Energy Conservation & Residential Consumption
BUILDING KNOWLEDGE FOR ENERGY CONSERVATION: UNDERSTANDING RESIDENTIAL CONSUMPTION PATTERNS BY COUPLING BEHAVIORAL SCIENCES AND TECHNOLOGY
Greatly improving residential energy consumption behaviors begins with developing a clear and well-defined picture of current energy usage. By identifying the types of houses and households that have the most potential to conserve energy, we can deliver cost effective approaches toward energy consumption. The goal is to target specific types of houses with tailored and cost- effective retrofit strategies.
In collaboration with CPS Energy and the National Renewable Energy Research Laboratory (NREL), faculty and staff members at UTSA have been working to model residential energy consumption by examining characteristics of houses and households that are associated with higher and lower levels of energy consumption.
The team has coalesced information about housing structures, such as year built and square footage and about residents, such as income, education, number of people, and age. Analysis of these data will allow for identification of neighborhoods and types of energy customers that hold the most potential for adjusting conservation efforts.
Additionally, using modeling capabilities developed by NREL, the team is building models for all of the major groupings of housing types in San Antonio. With these models, “virtual” retrofits are simulated to determine how much energy could be conserved with the retrofit. Assuming similar gains can be made by applying the same retrofit to other similar structures,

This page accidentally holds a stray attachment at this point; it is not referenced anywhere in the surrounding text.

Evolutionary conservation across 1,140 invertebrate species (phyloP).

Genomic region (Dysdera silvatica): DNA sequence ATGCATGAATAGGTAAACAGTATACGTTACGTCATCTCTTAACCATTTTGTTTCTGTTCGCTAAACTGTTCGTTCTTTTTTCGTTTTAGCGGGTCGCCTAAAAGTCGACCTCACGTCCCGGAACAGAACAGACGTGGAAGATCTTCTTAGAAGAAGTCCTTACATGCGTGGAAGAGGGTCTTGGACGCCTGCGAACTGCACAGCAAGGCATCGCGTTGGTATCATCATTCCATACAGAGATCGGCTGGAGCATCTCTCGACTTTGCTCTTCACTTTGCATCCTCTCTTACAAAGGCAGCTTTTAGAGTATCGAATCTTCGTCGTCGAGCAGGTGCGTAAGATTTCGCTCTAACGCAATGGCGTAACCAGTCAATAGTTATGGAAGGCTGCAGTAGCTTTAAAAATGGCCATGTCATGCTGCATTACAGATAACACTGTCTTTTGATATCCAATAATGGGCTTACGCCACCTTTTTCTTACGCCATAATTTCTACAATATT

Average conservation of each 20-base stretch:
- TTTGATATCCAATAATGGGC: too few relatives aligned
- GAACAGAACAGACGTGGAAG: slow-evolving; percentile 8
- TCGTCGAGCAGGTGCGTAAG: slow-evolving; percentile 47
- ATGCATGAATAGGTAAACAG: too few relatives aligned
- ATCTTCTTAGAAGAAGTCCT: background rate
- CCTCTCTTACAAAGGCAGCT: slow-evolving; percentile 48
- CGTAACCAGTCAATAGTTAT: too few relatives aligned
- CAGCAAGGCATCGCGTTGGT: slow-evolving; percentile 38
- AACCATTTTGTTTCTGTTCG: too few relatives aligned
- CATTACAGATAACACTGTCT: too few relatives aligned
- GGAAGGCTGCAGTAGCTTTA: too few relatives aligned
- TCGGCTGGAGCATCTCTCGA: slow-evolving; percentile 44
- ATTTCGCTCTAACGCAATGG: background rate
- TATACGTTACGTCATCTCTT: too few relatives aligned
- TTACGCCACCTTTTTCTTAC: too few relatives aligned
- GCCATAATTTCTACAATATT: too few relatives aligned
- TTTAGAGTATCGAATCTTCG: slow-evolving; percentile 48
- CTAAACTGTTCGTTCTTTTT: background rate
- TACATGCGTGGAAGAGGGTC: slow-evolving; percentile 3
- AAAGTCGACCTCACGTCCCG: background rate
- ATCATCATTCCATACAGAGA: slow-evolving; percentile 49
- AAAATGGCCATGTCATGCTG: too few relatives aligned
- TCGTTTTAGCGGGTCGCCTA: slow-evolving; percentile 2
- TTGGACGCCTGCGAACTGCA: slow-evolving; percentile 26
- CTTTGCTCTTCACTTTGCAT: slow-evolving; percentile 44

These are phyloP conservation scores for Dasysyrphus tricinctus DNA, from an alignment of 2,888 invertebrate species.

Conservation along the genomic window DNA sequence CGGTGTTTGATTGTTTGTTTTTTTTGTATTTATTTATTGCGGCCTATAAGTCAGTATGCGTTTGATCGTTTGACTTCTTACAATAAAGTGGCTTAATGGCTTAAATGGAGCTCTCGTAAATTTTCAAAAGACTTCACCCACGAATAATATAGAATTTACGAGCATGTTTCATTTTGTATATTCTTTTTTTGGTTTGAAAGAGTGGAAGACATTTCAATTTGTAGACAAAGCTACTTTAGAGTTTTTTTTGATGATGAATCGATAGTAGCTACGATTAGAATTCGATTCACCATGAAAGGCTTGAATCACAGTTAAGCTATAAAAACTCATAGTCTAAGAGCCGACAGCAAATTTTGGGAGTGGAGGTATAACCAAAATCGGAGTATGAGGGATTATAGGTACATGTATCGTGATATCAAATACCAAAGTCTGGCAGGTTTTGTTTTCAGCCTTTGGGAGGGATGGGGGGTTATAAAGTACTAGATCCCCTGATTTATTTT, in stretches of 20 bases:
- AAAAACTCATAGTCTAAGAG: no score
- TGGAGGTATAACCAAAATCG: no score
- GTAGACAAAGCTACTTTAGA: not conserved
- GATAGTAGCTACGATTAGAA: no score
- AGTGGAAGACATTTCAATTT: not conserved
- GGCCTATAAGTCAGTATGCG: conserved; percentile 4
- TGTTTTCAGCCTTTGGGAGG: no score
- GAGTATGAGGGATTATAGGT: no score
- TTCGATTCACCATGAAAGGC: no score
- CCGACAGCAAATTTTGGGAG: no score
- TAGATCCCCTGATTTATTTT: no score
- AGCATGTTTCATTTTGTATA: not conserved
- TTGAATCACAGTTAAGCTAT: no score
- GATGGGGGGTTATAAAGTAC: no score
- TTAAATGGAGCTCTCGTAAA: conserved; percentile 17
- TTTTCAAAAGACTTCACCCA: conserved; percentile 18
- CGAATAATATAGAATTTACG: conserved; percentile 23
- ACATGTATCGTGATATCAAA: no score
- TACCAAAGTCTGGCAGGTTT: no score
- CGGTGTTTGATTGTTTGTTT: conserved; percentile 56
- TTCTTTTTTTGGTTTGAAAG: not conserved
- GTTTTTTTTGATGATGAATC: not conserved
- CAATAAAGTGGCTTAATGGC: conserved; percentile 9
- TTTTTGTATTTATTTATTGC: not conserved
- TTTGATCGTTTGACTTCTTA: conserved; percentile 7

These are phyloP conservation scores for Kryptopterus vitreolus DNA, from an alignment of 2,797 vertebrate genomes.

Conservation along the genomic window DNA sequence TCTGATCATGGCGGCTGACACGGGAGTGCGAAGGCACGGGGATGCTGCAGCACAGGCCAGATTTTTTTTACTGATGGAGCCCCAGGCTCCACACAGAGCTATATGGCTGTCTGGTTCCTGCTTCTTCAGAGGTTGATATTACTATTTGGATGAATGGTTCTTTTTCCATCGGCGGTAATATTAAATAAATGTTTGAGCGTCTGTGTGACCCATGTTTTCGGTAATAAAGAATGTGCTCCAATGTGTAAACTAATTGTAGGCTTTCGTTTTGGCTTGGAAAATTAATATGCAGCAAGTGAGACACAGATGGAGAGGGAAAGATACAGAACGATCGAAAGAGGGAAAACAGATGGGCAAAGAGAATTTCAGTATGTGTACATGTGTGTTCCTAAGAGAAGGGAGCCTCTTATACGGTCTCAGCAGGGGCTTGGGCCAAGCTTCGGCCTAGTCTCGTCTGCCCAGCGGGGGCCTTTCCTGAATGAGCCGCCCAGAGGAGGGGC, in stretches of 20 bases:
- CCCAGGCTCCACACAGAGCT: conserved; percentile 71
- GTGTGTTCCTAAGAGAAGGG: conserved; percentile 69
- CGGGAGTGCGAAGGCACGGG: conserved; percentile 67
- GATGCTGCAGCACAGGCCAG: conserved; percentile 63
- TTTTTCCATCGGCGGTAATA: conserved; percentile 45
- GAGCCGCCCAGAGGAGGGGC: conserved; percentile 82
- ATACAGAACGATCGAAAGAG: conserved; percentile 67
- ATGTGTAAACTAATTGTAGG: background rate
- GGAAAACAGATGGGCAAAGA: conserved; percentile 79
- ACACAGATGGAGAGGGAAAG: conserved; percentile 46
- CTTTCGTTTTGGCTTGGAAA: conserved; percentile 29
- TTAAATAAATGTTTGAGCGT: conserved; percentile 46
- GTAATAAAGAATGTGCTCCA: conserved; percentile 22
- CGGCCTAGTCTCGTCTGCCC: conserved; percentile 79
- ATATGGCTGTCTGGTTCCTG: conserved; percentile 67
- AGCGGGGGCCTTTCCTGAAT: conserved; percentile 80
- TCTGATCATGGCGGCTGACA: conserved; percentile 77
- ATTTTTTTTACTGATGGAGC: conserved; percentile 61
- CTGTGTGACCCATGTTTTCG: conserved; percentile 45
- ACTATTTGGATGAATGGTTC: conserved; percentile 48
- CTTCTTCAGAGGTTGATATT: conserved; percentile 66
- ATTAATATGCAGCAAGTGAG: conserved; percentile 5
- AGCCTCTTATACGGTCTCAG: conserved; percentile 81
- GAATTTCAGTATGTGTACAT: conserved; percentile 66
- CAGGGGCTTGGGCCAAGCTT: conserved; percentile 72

a retrofit strategy can be developed for larger scale energy conservation across neighborhoods.
By exploring household characteristics associated with the different types of housing structures and with higher and lower levels of energy consumption, strategies will be developed and targeted to encourage energy customers to engage in energy conservation related behaviors. Behaviors such as patterns and levels of thermostat setting, decisions about participating in retrofit and rebate programs, and decisions about energy efficiency of appliance purchases, among others are those that might be targeted to advance energy conservation.
By coupling behavioral sciences and technology, our research is creating an intelligent framework to accelerate effective deployment of energy efficiency programs.
This research is making a unique and significant contribution to the field of energy conservation. The findings show where and how cost-effective opportunities can make significant advances in residential energy conservation.
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